Taylor Antrim's nightmare

Periodically I post about authors' fears that someone else is writing something similar to what they are writing. This past week, the New York Observer published a story called "Wonder Boy '07" about 33-year-old author Taylor Antrim, whose debut novel about a prep school is coming out. It says that as Antrim was writing it, halfway through it, young author Curits Sittenfeld's novel Prep came out, also about a prep school. Antrim could have thinking: "Ack! A best seller about prep school! No one will buy mine because Prep is already out." Editors could turn it down: "Sorry, we just bought Prep" or "It's too much like "Prep" (which incidentally was itself rejected by 14 out of 15 editors and then went on to be a best seller.) This kind of thing does happen sometimes.

Anyway, this is an excerpt from the article:

MR. ANTRIM WORKED ON THE NOVEL for almost two years, getting over 150 pages written on the Metro-North to New Haven visiting his girlfriend—now fiancĂ©e—Liz, who is completing her dissertation at Yale. “It’s an amazing place to write as long as you can block out the fact that people are looking over your shoulder and seeing what you’re writing,” he said. Midway through his work, Prep came out. “I didn’t read it, but I heard about it and thought to myself, ‘Just keep your head down and keep writing and get to the end.’ Because you really don’t believe you’ll get to the end. And then when you get there you stand up and say, ‘Holy shit, I wrote a novel!’”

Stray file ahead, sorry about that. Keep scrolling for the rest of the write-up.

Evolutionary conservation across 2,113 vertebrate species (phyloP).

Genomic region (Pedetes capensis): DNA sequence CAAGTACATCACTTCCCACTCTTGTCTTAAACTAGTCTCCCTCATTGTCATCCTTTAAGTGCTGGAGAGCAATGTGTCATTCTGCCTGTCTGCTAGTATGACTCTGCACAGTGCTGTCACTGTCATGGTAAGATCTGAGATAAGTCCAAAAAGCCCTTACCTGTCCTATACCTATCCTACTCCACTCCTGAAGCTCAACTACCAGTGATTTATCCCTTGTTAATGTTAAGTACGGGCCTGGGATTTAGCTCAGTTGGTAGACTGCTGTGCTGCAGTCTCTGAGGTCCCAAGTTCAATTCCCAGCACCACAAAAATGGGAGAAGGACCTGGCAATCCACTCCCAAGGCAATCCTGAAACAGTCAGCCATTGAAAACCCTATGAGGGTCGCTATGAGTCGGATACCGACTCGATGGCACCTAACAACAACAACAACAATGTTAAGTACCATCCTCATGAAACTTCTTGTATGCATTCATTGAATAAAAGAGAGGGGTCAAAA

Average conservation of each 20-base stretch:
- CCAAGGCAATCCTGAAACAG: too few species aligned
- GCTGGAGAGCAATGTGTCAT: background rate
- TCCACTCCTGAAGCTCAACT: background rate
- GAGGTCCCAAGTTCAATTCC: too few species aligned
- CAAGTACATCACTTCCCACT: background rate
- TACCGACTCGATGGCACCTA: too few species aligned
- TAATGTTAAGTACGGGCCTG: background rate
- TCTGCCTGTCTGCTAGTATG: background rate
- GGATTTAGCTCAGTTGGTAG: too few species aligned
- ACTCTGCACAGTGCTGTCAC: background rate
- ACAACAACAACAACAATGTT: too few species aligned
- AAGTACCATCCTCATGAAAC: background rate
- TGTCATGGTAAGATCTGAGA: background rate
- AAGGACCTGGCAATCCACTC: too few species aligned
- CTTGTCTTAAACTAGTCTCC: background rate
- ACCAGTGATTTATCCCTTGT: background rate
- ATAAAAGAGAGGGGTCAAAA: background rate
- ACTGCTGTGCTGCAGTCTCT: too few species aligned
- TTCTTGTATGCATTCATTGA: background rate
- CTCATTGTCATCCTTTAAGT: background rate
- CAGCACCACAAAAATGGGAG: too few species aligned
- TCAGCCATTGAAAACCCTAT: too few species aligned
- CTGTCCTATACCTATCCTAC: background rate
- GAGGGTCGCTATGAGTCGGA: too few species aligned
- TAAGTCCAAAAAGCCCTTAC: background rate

So it just goes to show, if you love what you are writing, you just have to keep at it.

Here's the rest of the story, if you are interested.

By the way, the Observer called him a "wonder boy" and now all other young writers will be jealous of him. Plus they started their article talking about how handsome he is. And yes, he went to prep school. So, let the snark begin.

Or, you may be focusing on the NBA draft right now like certain people. ;)


Lunch break

No time to post today, so here's a photo of a woman on the bus peeling an egg.

Yum yum!


Monday mindblowers

I think reading this made my head explode. And I actually like this kind of stuff.



(While watching the Mets game yesterday)

ME: They should have a game where it's just pitchers against pitchers.
THE BOY: Yeah, you say stupid girly things.

(Ignore him. I still think it would be interesting, don't you?)


Oh, lordy

It may become a film, too:

Film rights to Doug Brown's JUST DO IT: How One Couple Screwed Their Life and Love Back Together, about the author's relationship-invigorating experiment to have sex with his wife for 101 consecutive days, optioned to 20th Century Fox, by Kassie Evashevski at UTA, on behalf of Daniel Lazar at Writers House.


On another note, I got two nice e-mails about Carrie Pilby last week, within a day of each other, after I hadn't gotten any in a while; I get them when school is out and people are reading again...